Keeping My Dog Healthy

Understanding The Hyperthyroid Cat

Your veterinarian has just diagnosed your cat as having a thyroid tumor. This explains the hyperactive behavior that you've noticed in your cat these past few weeks. Here is how the thyroid tumor has affected your cat, the treatment options, and what you can do to help your cat have a comfortable life at home with this disease.

The Impact of the Tumor on the Thyroid

This is a common occurrence in older cats. What triggers the development of the tumor is unknown, but genetics and environmental conditions appear to be two factors increasing the risk.

The tumor causes the thyroid to produce increased amounts of the thyroid hormone. This hormone controls your cat's metabolism. More of the thyroid hormone in the system increases their metabolism. This is called hyperthyroidism and you've likely seen some of the symptoms, such as:

  • increased appetite and thirst
  • frequent urination
  • weight loss
  • restlessness
  • fast breathing
  • poor fur condition

The hyperactive behaviors put stress on the immune system and internal organs. If left untreated, the heart and other organs are damaged from the increased metabolism, which shortens the cat's life.

Treatment Options for a Thyroid Tumor

Your veterinarian did a physical examination and blood tests to detect the thyroid tumor. Thyroid tumors grow slowly, so your vet may suggest a wait-and-see approach. Regular blood tests will monitor the tumor's progress. When the hormone production makes life uncomfortable for your cat, there are two commonly used options for treatment.

Medication - A drug called methimazole can be given to your cat daily to control the production of thyroid hormone. The tumor is unaffected but its impact on the thyroid is reduced. Your vet will increase the dose of the medication until blood tests show that the thyroid hormone level in your cat is within an acceptable range. You'll then need to give your cat the medication daily for the rest of their life. This medication is inexpensive, but your cat may need the drug daily for years.

Radiation - This is an expensive option, but it normally takes only one treatment to get rid of the tumor and cure the condition. Radioactive iodine is injected into your cat's bloodstream. The thyroid gland absorbs the iodine and the radioactive material kills the tumor cells. Once the tumor has been destroyed, the thyroid resumes normal levels of thyroid production. This treatment is done in a special facility with staff trained to handle radioactive substances.

Taking Care of the Hyperthyroid Cat

If you choose radiation treatment for your cat, they will return to their normal activity levels soon after treatment. If your cat goes on the medication to control thyroid levels, they will continue to exhibit some hyperthyroid behaviors. A few ways that you can help them have a comfortable life include:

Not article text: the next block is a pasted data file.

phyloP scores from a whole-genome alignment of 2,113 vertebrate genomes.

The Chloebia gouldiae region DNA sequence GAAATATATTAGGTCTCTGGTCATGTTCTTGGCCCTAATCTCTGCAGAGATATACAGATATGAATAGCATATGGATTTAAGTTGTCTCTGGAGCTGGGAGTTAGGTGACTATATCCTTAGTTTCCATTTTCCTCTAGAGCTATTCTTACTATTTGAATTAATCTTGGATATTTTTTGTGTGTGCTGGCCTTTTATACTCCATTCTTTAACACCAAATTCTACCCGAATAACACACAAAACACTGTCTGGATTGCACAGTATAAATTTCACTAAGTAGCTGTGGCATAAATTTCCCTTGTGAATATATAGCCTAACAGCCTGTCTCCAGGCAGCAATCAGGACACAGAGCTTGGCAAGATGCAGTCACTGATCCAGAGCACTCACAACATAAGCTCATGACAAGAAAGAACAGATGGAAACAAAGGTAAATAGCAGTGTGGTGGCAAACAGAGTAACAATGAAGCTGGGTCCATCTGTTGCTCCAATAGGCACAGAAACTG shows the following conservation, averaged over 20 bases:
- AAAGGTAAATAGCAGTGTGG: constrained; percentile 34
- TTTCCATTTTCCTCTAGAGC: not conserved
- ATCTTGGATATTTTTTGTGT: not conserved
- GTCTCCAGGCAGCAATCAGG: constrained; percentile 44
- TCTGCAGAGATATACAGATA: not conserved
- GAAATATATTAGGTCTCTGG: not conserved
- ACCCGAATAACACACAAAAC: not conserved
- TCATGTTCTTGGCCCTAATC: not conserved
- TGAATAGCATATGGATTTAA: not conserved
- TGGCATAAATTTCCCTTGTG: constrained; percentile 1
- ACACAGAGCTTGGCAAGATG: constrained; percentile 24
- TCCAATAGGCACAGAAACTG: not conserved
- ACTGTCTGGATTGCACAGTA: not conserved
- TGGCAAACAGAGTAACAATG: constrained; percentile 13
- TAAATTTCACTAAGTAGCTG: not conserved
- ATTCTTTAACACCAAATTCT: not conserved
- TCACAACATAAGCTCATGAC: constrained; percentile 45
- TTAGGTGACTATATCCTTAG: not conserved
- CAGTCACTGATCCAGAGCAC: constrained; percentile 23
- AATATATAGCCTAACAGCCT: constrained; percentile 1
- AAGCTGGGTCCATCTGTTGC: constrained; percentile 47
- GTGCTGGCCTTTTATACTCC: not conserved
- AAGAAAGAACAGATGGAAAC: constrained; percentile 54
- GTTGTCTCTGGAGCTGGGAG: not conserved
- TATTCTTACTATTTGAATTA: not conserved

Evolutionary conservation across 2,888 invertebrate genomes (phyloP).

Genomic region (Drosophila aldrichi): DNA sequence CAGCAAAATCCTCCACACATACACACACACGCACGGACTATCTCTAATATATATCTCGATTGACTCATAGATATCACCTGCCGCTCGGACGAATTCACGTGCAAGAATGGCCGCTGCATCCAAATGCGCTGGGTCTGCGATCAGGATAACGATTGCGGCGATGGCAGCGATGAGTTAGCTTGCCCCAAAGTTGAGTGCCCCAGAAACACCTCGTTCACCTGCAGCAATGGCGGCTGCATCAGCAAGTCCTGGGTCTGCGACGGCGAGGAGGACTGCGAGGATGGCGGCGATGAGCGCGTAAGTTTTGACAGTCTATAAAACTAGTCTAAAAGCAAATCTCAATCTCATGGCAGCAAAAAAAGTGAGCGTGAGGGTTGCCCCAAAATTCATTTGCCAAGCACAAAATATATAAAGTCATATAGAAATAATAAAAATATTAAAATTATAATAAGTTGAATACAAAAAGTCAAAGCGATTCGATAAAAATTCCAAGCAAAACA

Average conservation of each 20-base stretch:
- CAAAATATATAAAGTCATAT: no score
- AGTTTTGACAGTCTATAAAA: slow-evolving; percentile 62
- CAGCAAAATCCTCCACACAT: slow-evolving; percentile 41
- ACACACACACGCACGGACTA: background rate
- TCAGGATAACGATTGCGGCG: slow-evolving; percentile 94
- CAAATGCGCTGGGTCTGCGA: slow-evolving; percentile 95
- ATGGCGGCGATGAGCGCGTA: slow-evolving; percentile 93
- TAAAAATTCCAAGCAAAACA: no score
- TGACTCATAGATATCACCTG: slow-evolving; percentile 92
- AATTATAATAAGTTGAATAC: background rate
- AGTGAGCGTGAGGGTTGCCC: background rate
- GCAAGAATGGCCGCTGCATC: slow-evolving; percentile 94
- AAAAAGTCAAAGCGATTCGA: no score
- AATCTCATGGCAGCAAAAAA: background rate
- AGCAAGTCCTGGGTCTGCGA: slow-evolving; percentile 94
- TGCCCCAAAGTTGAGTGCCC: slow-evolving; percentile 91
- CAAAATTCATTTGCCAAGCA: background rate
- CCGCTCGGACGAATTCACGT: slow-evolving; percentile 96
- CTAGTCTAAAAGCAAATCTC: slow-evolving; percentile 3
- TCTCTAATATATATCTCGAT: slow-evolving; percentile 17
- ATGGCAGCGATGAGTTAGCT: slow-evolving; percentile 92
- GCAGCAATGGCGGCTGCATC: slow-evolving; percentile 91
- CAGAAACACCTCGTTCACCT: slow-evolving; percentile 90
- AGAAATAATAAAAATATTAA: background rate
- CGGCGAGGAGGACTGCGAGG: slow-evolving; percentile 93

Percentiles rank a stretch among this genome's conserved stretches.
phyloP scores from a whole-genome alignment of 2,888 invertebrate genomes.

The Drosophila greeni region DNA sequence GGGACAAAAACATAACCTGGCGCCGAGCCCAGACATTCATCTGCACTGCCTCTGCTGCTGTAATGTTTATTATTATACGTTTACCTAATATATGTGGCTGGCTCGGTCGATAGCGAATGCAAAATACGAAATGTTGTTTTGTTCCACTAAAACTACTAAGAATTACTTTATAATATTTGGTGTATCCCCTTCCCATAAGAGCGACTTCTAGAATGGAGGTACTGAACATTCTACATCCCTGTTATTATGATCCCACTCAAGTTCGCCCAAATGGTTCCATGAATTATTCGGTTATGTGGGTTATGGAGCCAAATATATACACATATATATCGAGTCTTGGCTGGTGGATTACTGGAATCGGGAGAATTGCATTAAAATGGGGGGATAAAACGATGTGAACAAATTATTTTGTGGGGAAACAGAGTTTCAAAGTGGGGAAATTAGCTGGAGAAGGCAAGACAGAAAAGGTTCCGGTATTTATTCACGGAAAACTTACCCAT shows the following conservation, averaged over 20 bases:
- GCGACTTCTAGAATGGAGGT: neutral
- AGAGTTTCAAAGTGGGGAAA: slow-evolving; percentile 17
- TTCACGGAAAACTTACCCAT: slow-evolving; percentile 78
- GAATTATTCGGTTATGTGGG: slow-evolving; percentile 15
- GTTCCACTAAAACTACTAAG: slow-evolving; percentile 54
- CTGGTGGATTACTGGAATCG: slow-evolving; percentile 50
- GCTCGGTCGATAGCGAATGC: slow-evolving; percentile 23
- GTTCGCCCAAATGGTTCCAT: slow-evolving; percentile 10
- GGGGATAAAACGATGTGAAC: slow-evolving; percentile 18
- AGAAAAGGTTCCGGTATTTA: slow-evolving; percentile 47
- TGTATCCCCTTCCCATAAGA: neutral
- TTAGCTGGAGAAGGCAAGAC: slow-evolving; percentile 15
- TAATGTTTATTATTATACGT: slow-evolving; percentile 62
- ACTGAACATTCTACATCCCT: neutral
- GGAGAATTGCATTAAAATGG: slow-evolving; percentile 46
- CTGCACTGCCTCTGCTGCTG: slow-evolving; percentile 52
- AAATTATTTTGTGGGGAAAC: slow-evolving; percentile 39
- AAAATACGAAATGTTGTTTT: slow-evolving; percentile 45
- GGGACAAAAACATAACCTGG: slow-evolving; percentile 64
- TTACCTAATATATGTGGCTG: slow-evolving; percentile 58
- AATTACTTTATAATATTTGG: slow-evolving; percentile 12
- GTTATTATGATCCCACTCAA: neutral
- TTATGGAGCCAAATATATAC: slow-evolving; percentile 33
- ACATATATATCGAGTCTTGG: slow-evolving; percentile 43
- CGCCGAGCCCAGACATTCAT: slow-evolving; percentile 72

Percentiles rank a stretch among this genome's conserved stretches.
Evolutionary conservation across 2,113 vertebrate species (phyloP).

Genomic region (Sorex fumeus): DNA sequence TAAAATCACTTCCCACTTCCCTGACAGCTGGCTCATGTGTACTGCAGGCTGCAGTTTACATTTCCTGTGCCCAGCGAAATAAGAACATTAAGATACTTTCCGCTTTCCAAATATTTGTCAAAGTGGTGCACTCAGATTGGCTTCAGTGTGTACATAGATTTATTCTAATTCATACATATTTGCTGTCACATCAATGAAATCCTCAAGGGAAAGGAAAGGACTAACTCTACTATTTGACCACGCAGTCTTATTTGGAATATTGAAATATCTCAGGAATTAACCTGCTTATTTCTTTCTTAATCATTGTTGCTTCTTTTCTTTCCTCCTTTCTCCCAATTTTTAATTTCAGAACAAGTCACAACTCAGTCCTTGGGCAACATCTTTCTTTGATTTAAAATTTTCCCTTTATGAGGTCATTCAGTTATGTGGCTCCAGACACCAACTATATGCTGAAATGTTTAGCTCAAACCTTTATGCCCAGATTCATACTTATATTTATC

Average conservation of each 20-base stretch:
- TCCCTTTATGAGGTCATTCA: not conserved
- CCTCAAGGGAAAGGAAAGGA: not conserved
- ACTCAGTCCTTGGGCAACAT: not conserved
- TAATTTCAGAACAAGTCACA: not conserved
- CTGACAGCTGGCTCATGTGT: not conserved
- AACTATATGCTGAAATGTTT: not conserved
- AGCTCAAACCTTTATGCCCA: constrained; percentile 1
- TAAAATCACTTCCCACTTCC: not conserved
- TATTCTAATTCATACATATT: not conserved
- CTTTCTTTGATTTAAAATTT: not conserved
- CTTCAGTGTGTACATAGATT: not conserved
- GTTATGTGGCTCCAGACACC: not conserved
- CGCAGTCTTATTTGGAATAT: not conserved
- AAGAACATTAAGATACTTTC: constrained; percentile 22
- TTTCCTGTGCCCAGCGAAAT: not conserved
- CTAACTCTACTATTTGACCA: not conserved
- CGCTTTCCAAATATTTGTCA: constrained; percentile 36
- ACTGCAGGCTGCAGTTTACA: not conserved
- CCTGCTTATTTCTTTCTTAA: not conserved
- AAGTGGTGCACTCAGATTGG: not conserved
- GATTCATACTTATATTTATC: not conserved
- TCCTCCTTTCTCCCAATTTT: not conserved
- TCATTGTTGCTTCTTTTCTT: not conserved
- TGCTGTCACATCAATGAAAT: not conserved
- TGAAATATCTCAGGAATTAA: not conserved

• Keep extra food and water bowls available to your cat.
  • Put additional litter boxes where it's convenient for your cat.
  • Provide a quiet place for your cat to get away from the activity in the house.
  • Brush your cat daily to help keep their fur soft and free of mats.

If you see an increase in activity in your cat when they are on the medication, take your cat in for a blood test. The dosage of the medication may need to be adjusted to make your cat more comfortable. Contact a veterinarian near you for more information.

About Me

Keeping My Dog Healthy

I have always been an animal lover, but a few years ago when I got my first dog, I felt what it was like to truly care about an animal. My pet and I quickly became fast friends, and we went everywhere together. After we had grown quite close, I realized that I would die if anything happened to her, which is why I decided to search for a great veterinarian who could help me out. I found a great pet doctor who took preventive care and medical maintenance seriously, and we worked together to get my dog vaccinated. This blog is all about keeping your pet healthy so that you can enjoy a long, fun life together.

Latest Posts

2 Tips for Calming Your Dog Before a Blood Test at the Vet
20 October 2016

Just like humans, dogs have to undergo regular blo

Traveling With Your Service Animal? 3 Steps To Get It Prepared
22 September 2016

You depend on your service animal to make your lif

Puppy Ills: What You Need To Know About The Dog Flu
25 July 2016

Dog owners everywhere have been alarmed at recent

Understanding The Hyperthyroid Cat
7 July 2016

Your veterinarian has just diagnosed your cat as h

Four Veterinary Waiting Room Tips For Cat Owners
6 June 2016

If you have a skittish or anxious cat, taking them